Horses can get the vaccine. You cannot.
1 in 3 victims will die.
By Hanna Krueger, Aug 27, 2019
Boston Globe – For Maureen Fuller, summer weekends once meant camping among the trees and under the stars.
But this month, when the first human case of Eastern equine encephalitis since 2013 was confirmed in Massachusetts, Fuller did not leave the house for two days.
Just a few months ago, her husband, Jeff, died following a grueling eight-year battle with the mosquito-borne virus.
Since early August, four people in Massachusetts have been infected with EEE, most recently a Fairhaven woman who died Sunday.
The cases mark the beginning of a new, intense cycle of EEE activity that will likely persist for two to three years, according to Catherine Brown, epidemiologist for the Massachusetts Department of Public Health.
On Monday, the department added Methuen to its growing list of communities at “critical” risk for EEE, bringing the total to 24. Residents in cities and towns at critical risk are urged to use caution and “limit outdoor activities after sunset.”
Jeff Fuller was 43 when he was infected during the state’s last big EEE cycle, from 2010 to 2012; the last human cases were reported in 2013, according to the state.
[EEE is most commonly reported in Florida, followed by Massachusetts, New York, North Carolina, and Michigan. Source: CDC]
“Never in a million years did we think one mosquito bite could take down a person,” Maureen Fuller said. “We would worry about elderly people and children, but my husband was a hulk of a man. Over 6 feet and 280 pounds.”
Even during an intense cycle, EEE infection in humans is extremely rare. Just 28 people in Massachusetts have been diagnosed with the disease since 2004, according to the Centers for Disease Control and Prevention. From 2009 to 2018, Massachusetts logged 10 cases of EEE, trailing Florida by three cases for the most in the nation, according to the CDC.
But the virus is particularly deadly — with a 40 percent mortality rate — and cruel even to those who survive. Read more.
Deadly Mosquito-Borne Illness Detected in Florida
On July 25, the Florida Department of Health in Orange County (DOH-Orange) advised residents about the Eastern Equine Encephalitis (EEE) virus after a group of sentinel chickens in the same flock tested positive for the infection.
It’s not just chickens. In 2019 alone, EEE has been detected 25 horses, one emu, one eagle, and 77 chickens across the sunshine state, Fox-13 reported. The affected animals have been found in 27 counties including Polk, Pasco, Hernando, and Citrus.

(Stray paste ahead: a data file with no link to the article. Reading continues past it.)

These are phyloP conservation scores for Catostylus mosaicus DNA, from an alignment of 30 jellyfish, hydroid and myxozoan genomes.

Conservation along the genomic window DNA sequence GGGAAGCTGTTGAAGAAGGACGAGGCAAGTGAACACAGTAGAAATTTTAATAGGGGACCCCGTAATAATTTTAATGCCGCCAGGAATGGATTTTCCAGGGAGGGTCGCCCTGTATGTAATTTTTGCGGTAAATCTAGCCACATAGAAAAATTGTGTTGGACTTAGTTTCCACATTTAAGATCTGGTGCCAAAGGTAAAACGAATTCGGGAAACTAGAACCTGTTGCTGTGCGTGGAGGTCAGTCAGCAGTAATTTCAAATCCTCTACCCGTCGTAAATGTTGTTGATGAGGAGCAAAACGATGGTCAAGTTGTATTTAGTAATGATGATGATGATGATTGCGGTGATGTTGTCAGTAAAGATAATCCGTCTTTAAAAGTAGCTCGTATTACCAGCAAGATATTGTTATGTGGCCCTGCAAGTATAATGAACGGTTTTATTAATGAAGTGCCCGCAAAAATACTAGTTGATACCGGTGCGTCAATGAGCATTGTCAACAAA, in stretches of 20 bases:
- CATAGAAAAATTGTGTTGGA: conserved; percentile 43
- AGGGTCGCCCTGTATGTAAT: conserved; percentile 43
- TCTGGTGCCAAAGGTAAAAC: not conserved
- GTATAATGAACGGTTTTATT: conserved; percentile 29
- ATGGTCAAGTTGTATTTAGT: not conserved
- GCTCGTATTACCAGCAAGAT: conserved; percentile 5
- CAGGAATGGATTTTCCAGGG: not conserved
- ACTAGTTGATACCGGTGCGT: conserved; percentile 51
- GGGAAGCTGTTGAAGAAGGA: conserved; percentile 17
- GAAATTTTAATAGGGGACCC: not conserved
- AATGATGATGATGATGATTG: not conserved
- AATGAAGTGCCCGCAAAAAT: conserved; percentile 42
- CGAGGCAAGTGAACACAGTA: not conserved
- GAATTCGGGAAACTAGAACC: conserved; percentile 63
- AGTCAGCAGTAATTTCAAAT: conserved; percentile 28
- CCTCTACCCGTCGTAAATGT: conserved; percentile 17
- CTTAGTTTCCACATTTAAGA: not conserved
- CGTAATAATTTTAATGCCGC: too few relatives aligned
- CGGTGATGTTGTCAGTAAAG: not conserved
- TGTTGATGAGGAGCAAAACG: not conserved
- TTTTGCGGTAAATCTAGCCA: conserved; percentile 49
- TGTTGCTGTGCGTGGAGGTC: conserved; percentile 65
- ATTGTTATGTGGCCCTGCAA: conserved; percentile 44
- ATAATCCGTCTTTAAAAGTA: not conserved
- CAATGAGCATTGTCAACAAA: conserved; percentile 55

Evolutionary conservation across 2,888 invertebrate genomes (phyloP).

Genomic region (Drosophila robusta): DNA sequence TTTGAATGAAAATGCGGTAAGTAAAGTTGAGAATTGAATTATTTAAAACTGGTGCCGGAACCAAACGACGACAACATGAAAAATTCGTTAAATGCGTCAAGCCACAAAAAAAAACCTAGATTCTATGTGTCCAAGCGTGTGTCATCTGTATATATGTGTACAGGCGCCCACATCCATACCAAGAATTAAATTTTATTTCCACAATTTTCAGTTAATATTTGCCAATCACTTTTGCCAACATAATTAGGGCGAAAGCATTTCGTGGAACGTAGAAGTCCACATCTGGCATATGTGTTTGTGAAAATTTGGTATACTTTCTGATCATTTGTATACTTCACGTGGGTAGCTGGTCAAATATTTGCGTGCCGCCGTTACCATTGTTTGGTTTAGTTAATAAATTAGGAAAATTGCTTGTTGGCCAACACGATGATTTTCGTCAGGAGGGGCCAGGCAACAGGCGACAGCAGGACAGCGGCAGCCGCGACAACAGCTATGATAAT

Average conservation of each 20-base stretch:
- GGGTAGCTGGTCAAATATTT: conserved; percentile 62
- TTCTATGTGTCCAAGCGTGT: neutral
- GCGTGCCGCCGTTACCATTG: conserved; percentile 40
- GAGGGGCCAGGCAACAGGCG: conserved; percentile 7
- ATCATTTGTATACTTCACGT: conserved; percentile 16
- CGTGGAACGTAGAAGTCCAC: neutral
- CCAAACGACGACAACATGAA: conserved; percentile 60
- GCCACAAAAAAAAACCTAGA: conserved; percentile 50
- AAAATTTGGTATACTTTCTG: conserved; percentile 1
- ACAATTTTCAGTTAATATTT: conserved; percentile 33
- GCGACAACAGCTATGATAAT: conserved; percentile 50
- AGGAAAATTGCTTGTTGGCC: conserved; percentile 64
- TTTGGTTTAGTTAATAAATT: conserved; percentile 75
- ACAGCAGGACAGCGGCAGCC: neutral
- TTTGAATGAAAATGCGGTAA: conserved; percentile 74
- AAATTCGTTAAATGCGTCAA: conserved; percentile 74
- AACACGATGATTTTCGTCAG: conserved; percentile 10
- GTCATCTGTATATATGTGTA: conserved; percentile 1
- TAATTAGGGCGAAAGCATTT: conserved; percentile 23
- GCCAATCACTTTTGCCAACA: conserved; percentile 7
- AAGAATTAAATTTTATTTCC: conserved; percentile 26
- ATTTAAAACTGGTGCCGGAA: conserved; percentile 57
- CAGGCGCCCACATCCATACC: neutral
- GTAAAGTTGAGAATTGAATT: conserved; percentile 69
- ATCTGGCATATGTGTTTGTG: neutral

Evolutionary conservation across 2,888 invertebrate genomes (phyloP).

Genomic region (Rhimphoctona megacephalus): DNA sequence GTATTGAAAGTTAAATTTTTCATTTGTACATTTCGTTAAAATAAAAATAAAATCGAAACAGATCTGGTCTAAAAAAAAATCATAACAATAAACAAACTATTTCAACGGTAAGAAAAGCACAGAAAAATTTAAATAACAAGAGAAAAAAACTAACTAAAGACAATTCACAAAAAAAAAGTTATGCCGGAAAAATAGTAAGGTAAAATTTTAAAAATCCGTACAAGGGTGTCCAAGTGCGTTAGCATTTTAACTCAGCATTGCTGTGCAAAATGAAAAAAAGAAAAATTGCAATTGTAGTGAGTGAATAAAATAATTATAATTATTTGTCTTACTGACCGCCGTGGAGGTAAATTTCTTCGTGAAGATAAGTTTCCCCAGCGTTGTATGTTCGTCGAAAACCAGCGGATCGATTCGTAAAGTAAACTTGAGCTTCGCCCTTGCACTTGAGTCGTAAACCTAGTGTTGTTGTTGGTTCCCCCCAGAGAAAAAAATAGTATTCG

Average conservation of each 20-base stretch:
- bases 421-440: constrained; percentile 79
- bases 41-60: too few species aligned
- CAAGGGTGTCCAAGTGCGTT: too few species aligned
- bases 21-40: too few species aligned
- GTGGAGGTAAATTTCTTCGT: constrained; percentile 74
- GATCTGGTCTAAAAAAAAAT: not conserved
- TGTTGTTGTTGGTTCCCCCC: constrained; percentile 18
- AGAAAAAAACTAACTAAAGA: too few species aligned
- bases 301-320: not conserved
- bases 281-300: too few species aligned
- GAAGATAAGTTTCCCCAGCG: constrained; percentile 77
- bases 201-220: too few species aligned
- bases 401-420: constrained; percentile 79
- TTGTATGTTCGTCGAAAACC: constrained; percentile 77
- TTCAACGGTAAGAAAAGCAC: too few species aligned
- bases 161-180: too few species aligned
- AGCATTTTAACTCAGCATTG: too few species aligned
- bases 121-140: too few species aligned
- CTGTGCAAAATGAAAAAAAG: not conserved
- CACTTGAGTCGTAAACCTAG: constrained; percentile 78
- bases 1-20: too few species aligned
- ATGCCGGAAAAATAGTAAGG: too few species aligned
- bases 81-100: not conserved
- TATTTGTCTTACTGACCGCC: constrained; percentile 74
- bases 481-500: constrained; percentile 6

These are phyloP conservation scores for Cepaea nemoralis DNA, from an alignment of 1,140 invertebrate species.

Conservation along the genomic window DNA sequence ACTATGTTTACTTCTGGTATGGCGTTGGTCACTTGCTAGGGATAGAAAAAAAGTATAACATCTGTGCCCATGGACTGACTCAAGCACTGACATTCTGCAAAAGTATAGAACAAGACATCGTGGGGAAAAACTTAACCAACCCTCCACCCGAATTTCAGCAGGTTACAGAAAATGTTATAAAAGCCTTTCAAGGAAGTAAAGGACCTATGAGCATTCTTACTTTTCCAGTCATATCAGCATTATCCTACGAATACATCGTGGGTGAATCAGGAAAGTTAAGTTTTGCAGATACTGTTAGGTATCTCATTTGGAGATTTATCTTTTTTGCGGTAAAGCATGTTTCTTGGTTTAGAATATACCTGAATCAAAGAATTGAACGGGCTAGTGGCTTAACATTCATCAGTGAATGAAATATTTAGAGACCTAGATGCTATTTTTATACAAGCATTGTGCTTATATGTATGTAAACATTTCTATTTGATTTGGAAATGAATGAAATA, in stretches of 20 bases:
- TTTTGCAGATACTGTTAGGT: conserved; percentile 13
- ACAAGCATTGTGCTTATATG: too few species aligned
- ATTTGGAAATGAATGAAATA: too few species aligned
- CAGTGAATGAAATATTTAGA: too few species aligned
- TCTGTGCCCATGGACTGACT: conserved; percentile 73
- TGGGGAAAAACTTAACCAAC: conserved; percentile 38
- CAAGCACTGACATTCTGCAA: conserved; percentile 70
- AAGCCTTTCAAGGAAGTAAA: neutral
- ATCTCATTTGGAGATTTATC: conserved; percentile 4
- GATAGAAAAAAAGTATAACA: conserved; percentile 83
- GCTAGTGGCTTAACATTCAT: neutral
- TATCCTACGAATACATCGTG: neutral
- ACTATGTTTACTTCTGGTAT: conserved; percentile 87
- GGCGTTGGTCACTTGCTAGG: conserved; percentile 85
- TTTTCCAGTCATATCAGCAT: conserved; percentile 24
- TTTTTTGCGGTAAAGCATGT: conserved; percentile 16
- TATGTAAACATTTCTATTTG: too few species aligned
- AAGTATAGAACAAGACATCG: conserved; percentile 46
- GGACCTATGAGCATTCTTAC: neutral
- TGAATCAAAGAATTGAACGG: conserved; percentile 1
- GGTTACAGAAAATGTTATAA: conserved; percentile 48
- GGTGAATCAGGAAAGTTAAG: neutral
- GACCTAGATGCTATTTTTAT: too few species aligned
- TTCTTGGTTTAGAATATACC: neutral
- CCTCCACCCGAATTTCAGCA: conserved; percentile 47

According to the Centers for Disease Control and Prevention (CDC), the EEE virus — if contracted by humans — can in extreme cases cause encephalitis, a rare cause of brain infection and swelling. Read more.
What is Eastern Equine Encephalitis Virus?
How Does it Spread?
Vector Disease Control International
Eastern equine encephalitis virus (EEEV) is a zoonotic alphavirus and arbovirus, and was first recognized in horses in 1831 in Massachusetts.
- The first confirmed human cases were identified in New England in 1938.
- EEEV is present today in North, Central and South America, and the Caribbean.
- In rare cases, those that contract the virus will develop the serious neuroinvasive disease, Eastern equine encephalitis (EEE).
- From 2009 to 2018, between three (3) and fifteen (15) cases of EEE were reported annually in the U.S.
- EEE may also be commonly referred to as Triple E or sleeping sickness.
EEEV is a vector-borne disease that is transmitted to humans through the bite of an infected mosquito.
Culiseta melanura is the primary vector among birds, but this mosquito species does not typically feed on humans. It is believed that EEEV is mainly transmitted to humans and horses by bridge vectors that have contracted the virus by feeding on infected birds.
Bridge vector species of mosquitoes may include Coquillettidia pertubans, Aedes sollicitans, and Ochlerotatus canadensis.
The risk of contracting the EEE virus is highest during the summer months, and those who live and work near wetland and swamp areas are at higher risk of infection.
EEEV is only spread to humans via mosquito bite, and cannot be transmitted directly by other humans or horses.
There is an EEEV vaccine available for horses, and owners are encouraged to discuss vaccination with their veterinarian.
Symptoms of EEE Infection
Symptoms typically occur four to ten days after a bite from an infected mosquito and include fever, headache, vomiting, muscle aches, joint pain, and fatigue.
In rare cases, infection occurs in the brain and spinal cord leading to sudden high fever, stiff neck, disorientation, seizures, and coma.
The mortality rate of those that develop EEE is about 33%, the highest among arboviruses transmitted in the U.S.
There is no human vaccine for EEE or anti-viral drugs for treatment of EEE.
For severe illnesses, supportive treatment includes hospitalization, IV fluids, and respiratory support. Read more.